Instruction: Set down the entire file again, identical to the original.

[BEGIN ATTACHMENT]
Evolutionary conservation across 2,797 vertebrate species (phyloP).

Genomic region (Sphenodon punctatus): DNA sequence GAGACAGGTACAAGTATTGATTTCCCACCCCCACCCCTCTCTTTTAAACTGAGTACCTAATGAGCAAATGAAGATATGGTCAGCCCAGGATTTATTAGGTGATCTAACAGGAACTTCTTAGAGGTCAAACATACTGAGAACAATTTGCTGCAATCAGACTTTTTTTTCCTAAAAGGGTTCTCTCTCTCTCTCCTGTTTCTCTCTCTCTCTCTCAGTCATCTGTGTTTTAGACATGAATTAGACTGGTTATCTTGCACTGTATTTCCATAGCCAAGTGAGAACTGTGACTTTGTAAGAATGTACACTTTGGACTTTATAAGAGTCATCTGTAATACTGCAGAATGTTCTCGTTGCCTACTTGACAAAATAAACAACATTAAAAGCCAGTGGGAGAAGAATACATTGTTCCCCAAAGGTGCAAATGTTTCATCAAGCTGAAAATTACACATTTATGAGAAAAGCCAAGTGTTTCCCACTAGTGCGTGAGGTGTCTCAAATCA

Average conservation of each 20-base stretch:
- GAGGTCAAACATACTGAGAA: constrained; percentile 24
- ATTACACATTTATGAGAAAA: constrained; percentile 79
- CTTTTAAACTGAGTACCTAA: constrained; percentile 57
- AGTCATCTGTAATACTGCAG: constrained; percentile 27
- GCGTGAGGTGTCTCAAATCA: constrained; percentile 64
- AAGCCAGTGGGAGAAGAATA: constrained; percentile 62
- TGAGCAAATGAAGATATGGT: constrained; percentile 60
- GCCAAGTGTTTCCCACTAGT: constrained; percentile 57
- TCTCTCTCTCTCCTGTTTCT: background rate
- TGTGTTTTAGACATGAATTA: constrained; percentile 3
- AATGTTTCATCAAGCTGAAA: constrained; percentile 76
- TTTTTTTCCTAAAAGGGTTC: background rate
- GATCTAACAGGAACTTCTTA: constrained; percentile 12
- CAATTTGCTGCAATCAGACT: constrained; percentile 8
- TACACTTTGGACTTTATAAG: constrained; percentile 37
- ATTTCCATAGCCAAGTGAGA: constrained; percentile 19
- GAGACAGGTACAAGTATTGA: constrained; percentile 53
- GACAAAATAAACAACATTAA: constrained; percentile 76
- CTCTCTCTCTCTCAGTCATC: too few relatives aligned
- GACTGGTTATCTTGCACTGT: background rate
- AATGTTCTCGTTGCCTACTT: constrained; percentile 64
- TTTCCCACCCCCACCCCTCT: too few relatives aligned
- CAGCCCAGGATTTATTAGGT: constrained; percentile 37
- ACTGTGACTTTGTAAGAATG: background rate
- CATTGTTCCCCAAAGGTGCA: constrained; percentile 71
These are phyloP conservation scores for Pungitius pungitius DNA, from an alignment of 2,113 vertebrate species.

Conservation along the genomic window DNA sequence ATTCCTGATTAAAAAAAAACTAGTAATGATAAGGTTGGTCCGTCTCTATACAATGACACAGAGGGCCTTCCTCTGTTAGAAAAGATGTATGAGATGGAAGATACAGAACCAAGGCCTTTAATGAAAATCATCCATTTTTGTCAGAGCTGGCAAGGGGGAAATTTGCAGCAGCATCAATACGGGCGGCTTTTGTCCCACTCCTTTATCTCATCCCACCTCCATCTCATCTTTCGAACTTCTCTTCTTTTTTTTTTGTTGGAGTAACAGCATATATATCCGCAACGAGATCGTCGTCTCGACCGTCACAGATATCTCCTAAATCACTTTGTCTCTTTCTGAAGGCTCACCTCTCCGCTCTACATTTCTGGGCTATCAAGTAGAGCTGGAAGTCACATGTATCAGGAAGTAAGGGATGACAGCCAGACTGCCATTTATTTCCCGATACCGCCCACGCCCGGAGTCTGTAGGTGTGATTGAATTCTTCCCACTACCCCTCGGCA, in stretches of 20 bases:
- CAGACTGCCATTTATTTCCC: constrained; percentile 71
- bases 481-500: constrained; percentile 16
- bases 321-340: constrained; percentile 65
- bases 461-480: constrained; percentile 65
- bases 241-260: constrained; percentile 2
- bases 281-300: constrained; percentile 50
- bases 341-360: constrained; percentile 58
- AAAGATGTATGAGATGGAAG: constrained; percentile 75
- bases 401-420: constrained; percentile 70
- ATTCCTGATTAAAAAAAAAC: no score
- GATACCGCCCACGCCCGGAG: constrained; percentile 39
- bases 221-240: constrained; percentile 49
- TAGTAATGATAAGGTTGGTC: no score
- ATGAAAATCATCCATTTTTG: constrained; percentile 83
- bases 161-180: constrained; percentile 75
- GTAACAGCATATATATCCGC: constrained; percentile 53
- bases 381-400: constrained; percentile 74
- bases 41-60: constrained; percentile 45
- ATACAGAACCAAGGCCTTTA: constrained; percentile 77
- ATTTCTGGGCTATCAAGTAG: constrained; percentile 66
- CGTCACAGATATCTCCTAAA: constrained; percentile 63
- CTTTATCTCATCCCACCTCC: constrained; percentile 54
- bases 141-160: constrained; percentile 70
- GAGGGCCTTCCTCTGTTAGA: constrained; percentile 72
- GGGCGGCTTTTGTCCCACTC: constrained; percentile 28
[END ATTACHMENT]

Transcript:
Evolutionary conservation across 2,797 vertebrate species (phyloP).

Genomic region (Sphenodon punctatus): DNA sequence GAGACAGGTACAAGTATTGATTTCCCACCCCCACCCCTCTCTTTTAAACTGAGTACCTAATGAGCAAATGAAGATATGGTCAGCCCAGGATTTATTAGGTGATCTAACAGGAACTTCTTAGAGGTCAAACATACTGAGAACAATTTGCTGCAATCAGACTTTTTTTTCCTAAAAGGGTTCTCTCTCTCTCTCCTGTTTCTCTCTCTCTCTCTCAGTCATCTGTGTTTTAGACATGAATTAGACTGGTTATCTTGCACTGTATTTCCATAGCCAAGTGAGAACTGTGACTTTGTAAGAATGTACACTTTGGACTTTATAAGAGTCATCTGTAATACTGCAGAATGTTCTCGTTGCCTACTTGACAAAATAAACAACATTAAAAGCCAGTGGGAGAAGAATACATTGTTCCCCAAAGGTGCAAATGTTTCATCAAGCTGAAAATTACACATTTATGAGAAAAGCCAAGTGTTTCCCACTAGTGCGTGAGGTGTCTCAAATCA

Average conservation of each 20-base stretch:
- GAGGTCAAACATACTGAGAA: constrained; percentile 24
- ATTACACATTTATGAGAAAA: constrained; percentile 79
- CTTTTAAACTGAGTACCTAA: constrained; percentile 57
- AGTCATCTGTAATACTGCAG: constrained; percentile 27
- GCGTGAGGTGTCTCAAATCA: constrained; percentile 64
- AAGCCAGTGGGAGAAGAATA: constrained; percentile 62
- TGAGCAAATGAAGATATGGT: constrained; percentile 60
- GCCAAGTGTTTCCCACTAGT: constrained; percentile 57
- TCTCTCTCTCTCCTGTTTCT: background rate
- TGTGTTTTAGACATGAATTA: constrained; percentile 3
- AATGTTTCATCAAGCTGAAA: constrained; percentile 76
- TTTTTTTCCTAAAAGGGTTC: background rate
- GATCTAACAGGAACTTCTTA: constrained; percentile 12
- CAATTTGCTGCAATCAGACT: constrained; percentile 8
- TACACTTTGGACTTTATAAG: constrained; percentile 37
- ATTTCCATAGCCAAGTGAGA: constrained; percentile 19
- GAGACAGGTACAAGTATTGA: constrained; percentile 53
- GACAAAATAAACAACATTAA: constrained; percentile 76
- CTCTCTCTCTCTCAGTCATC: too few relatives aligned
- GACTGGTTATCTTGCACTGT: background rate
- AATGTTCTCGTTGCCTACTT: constrained; percentile 64
- TTTCCCACCCCCACCCCTCT: too few relatives aligned
- CAGCCCAGGATTTATTAGGT: constrained; percentile 37
- ACTGTGACTTTGTAAGAATG: background rate
- CATTGTTCCCCAAAGGTGCA: constrained; percentile 71
These are phyloP conservation scores for Pungitius pungitius DNA, from an alignment of 2,113 vertebrate species.

Conservation along the genomic window DNA sequence ATTCCTGATTAAAAAAAAACTAGTAATGATAAGGTTGGTCCGTCTCTATACAATGACACAGAGGGCCTTCCTCTGTTAGAAAAGATGTATGAGATGGAAGATACAGAACCAAGGCCTTTAATGAAAATCATCCATTTTTGTCAGAGCTGGCAAGGGGGAAATTTGCAGCAGCATCAATACGGGCGGCTTTTGTCCCACTCCTTTATCTCATCCCACCTCCATCTCATCTTTCGAACTTCTCTTCTTTTTTTTTTGTTGGAGTAACAGCATATATATCCGCAACGAGATCGTCGTCTCGACCGTCACAGATATCTCCTAAATCACTTTGTCTCTTTCTGAAGGCTCACCTCTCCGCTCTACATTTCTGGGCTATCAAGTAGAGCTGGAAGTCACATGTATCAGGAAGTAAGGGATGACAGCCAGACTGCCATTTATTTCCCGATACCGCCCACGCCCGGAGTCTGTAGGTGTGATTGAATTCTTCCCACTACCCCTCGGCA, in stretches of 20 bases:
- CAGACTGCCATTTATTTCCC: constrained; percentile 71
- bases 481-500: constrained; percentile 16
- bases 321-340: constrained; percentile 65
- bases 461-480: constrained; percentile 65
- bases 241-260: constrained; percentile 2
- bases 281-300: constrained; percentile 50
- bases 341-360: constrained; percentile 58
- AAAGATGTATGAGATGGAAG: constrained; percentile 75
- bases 401-420: constrained; percentile 70
- ATTCCTGATTAAAAAAAAAC: no score
- GATACCGCCCACGCCCGGAG: constrained; percentile 39
- bases 221-240: constrained; percentile 49
- TAGTAATGATAAGGTTGGTC: no score
- ATGAAAATCATCCATTTTTG: constrained; percentile 83
- bases 161-180: constrained; percentile 75
- GTAACAGCATATATATCCGC: constrained; percentile 53
- bases 381-400: constrained; percentile 74
- bases 41-60: constrained; percentile 45
- ATACAGAACCAAGGCCTTTA: constrained; percentile 77
- ATTTCTGGGCTATCAAGTAG: constrained; percentile 66
- CGTCACAGATATCTCCTAAA: constrained; percentile 63
- CTTTATCTCATCCCACCTCC: constrained; percentile 54
- bases 141-160: constrained; percentile 70
- GAGGGCCTTCCTCTGTTAGA: constrained; percentile 72
- GGGCGGCTTTTGTCCCACTC: constrained; percentile 28